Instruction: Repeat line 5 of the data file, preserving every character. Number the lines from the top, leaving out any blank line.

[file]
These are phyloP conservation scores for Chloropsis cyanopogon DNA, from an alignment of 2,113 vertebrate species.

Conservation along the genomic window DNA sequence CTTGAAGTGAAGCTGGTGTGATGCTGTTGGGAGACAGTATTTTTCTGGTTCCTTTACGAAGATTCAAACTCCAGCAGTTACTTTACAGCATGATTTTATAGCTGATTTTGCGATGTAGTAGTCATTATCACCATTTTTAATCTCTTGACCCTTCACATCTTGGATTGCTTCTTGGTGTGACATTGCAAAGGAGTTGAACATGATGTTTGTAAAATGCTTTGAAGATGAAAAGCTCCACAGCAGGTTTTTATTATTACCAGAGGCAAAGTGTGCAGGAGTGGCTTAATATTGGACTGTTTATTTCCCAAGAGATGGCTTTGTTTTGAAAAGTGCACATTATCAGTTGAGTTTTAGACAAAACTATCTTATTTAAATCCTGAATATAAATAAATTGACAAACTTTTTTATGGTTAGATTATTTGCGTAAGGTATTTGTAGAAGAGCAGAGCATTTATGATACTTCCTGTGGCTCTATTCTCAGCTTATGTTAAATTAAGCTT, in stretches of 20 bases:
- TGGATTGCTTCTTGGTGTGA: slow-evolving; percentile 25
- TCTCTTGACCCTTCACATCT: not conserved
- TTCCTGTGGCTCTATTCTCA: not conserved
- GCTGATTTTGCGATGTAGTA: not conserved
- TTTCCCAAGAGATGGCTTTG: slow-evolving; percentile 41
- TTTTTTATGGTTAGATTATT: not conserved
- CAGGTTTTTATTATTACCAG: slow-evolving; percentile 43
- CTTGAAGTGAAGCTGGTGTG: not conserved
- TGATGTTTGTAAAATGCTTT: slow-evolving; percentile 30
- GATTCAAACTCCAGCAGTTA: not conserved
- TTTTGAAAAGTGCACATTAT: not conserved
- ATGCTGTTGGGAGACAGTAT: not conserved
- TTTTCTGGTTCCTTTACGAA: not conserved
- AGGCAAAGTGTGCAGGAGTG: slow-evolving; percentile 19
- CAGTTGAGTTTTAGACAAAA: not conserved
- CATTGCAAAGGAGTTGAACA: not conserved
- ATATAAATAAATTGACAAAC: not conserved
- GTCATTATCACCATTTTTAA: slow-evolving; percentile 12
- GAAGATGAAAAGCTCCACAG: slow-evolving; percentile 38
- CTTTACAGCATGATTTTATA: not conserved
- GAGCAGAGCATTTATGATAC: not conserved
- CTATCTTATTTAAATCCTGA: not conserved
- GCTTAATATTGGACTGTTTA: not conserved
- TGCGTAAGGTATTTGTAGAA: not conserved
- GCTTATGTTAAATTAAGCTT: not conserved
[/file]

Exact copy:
- TTCCTGTGGCTCTATTCTCA: not conserved